We hear too many stories of exotic animals kept as pets, and this is one example. King is a one-year-old lion cub who was rescued from Paris last summer, where he was kept in an apartment in appalling conditions. Images at the time circulated on social media, and horrified concerned citizens were furious that a tiny lion cub was being caged, kicked, and beaten.



French animal rescue charities Fondation 30 Million d’Amis and Refuge de l’Arche got involved, and after making inquiries, they located King in an apartment in the Parisien suburb of Noisy-le-Sec. He was cowering in the cage, half-starved, and terrified of being hurt again. King was given a temporary home in Natuurhulpcentrum Rescue Centre in Belgium where he was treated and given time to recover.

But now for some good news! King has since made a full recovery, and once he was strong enough to move, was found a home in Born Free’s Big Cat Rescue Centre at Shamwari Private Game Reserve in South Africa. He had quite the adventure to get there, traveling under the expert care of Born Free, courtesy of Kenya Airways. King is now in his new home in the reserve at the Jean Byrd Centre.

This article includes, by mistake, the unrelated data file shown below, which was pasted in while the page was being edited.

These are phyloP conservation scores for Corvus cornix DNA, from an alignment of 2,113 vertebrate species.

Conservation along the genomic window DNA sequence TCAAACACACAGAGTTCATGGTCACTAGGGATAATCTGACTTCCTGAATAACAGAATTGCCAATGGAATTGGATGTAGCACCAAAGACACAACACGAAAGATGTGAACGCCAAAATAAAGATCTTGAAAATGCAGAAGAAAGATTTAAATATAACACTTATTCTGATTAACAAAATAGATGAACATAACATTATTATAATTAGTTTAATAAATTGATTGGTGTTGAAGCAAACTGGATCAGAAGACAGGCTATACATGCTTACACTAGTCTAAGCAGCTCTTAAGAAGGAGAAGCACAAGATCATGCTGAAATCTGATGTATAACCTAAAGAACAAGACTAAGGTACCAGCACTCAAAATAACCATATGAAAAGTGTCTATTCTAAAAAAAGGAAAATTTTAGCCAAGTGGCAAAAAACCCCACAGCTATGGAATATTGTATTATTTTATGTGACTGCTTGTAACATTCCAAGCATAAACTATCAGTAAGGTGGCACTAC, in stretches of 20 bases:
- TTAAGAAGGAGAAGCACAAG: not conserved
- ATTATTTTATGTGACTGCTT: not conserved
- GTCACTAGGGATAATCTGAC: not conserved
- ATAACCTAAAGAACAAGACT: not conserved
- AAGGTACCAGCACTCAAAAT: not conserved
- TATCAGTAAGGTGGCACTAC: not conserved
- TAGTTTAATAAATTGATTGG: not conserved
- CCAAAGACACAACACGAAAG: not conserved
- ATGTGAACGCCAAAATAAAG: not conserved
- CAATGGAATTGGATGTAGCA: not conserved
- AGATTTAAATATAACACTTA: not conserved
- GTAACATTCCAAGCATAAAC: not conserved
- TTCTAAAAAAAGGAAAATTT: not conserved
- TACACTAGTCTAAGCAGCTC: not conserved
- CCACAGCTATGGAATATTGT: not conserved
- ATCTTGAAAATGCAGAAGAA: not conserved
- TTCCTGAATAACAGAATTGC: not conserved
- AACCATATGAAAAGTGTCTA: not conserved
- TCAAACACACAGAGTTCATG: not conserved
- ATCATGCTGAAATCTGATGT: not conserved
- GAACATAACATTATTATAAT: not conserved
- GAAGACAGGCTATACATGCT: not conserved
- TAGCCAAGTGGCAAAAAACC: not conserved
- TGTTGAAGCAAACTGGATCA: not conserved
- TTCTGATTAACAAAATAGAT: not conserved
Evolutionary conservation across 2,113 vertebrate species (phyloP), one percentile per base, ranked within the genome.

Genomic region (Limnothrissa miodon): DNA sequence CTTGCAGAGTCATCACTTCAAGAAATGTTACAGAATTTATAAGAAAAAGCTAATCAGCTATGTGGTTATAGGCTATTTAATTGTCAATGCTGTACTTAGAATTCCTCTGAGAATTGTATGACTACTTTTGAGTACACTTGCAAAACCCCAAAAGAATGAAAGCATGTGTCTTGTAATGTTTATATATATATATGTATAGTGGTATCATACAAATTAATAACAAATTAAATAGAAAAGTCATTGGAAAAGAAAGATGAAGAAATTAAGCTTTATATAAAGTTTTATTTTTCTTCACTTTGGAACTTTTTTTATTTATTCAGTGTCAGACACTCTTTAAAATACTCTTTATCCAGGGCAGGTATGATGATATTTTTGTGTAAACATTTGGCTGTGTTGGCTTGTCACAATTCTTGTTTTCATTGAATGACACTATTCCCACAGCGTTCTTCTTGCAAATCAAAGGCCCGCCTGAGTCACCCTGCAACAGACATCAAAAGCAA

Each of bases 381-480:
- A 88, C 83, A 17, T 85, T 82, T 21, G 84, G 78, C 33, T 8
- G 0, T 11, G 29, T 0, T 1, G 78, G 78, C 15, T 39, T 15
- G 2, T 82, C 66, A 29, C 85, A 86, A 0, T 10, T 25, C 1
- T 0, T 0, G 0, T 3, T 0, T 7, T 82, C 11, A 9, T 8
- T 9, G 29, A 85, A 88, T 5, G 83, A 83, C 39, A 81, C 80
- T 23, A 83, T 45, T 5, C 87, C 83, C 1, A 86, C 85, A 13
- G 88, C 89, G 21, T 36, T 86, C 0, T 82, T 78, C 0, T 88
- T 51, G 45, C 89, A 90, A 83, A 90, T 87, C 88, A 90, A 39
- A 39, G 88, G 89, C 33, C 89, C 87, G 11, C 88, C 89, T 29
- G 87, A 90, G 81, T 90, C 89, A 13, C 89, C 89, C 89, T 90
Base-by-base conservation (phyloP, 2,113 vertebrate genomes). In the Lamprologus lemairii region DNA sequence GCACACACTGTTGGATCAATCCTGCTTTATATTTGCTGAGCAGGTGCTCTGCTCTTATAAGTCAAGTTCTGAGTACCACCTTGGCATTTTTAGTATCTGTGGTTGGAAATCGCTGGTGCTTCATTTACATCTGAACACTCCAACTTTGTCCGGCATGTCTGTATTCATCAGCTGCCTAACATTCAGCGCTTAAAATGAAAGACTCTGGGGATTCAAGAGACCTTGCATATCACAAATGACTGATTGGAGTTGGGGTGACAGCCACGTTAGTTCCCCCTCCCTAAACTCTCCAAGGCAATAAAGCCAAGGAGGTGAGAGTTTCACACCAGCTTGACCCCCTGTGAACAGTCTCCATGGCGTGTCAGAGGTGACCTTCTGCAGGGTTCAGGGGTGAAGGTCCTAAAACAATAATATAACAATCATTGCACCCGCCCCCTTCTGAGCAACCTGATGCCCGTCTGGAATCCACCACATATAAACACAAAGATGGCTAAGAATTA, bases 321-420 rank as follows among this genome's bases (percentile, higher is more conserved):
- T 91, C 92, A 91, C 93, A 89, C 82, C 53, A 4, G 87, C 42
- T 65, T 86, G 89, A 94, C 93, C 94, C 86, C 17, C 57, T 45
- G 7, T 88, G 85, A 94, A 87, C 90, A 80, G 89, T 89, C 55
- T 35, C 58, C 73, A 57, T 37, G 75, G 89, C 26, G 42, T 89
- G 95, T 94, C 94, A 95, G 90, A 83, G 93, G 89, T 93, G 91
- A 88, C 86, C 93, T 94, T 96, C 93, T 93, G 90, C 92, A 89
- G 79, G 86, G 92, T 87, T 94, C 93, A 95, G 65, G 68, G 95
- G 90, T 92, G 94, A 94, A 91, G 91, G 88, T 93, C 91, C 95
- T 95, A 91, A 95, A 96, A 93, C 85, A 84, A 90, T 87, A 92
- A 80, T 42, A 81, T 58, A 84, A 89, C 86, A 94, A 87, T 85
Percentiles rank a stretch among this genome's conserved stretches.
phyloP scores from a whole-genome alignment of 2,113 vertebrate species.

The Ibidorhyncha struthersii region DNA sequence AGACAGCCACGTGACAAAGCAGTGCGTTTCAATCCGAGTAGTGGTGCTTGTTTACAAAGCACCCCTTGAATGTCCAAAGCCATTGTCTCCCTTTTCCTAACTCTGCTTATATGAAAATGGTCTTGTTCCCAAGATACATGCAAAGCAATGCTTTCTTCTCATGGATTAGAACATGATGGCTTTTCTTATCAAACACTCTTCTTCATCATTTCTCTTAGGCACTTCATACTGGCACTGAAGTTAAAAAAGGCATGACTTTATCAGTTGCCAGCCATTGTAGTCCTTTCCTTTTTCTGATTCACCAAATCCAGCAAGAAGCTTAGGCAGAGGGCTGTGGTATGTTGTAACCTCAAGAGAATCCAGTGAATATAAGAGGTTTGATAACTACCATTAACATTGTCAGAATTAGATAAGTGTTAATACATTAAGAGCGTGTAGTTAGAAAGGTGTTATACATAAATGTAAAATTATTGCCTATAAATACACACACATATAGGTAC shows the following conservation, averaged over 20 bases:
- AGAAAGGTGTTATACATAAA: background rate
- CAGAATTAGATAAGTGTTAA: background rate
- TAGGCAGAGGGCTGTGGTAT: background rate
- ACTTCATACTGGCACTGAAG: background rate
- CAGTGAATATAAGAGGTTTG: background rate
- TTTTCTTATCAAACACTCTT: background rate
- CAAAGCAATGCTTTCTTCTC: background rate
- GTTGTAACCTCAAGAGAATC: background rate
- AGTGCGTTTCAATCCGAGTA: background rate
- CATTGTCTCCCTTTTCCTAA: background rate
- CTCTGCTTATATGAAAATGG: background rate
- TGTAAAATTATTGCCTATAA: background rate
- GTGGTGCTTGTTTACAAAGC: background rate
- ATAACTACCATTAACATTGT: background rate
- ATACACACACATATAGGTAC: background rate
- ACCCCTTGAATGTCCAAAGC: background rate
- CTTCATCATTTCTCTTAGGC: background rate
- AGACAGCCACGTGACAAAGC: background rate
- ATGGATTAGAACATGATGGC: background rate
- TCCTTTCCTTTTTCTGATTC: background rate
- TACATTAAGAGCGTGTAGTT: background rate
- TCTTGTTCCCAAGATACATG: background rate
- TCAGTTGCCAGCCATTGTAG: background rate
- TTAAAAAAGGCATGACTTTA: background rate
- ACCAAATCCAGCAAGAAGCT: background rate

Virginia McKenna OBE, Born Free’s Co-Founder and Trustee, said: “So many people responded to our appeal to bring young King to Shamwari, and now he has arrived! Thanks to everyone whose hearts were touched by his story, he now takes his first steps on African soil, and can begin his happy new life.”




Shamwari’s Group General Manager, Joe Cloete, added: “To be able to welcome King to his new home is incredibly heart-warming for us, especially so during our refurbishment process, of not only some of the lodges, but the Born Free Centre itself.”

Whether it is a monkey, an ostrich, or in this case, an actual King, exotic pets have no places in our homes. They are traded by those who extort these animals for personal gain with no consideration for the health and welfare of the animals once cash has changed hands. Exotic animals released into the wild by irresponsible owners face a life they are not accustomed to, and their presence can also disrupt the delicate balance of ecosystems already in the area. King’s case highlights why exotic animals should be free and in the wild, not kept for our own entertainment.

So what can you do to help? Firstly, educate yourself. Read all that you can on the epidemic that is the exotic pet trade, and pass on that information to others so that they are not tempted to get an exotic pet over a more traditional one! There are millions of cats and dogs stuck in shelters across America waiting for a loving forever home; please consider them instead of something more suited to jungles, plains, and wide open spaces.


Image Source: Born Free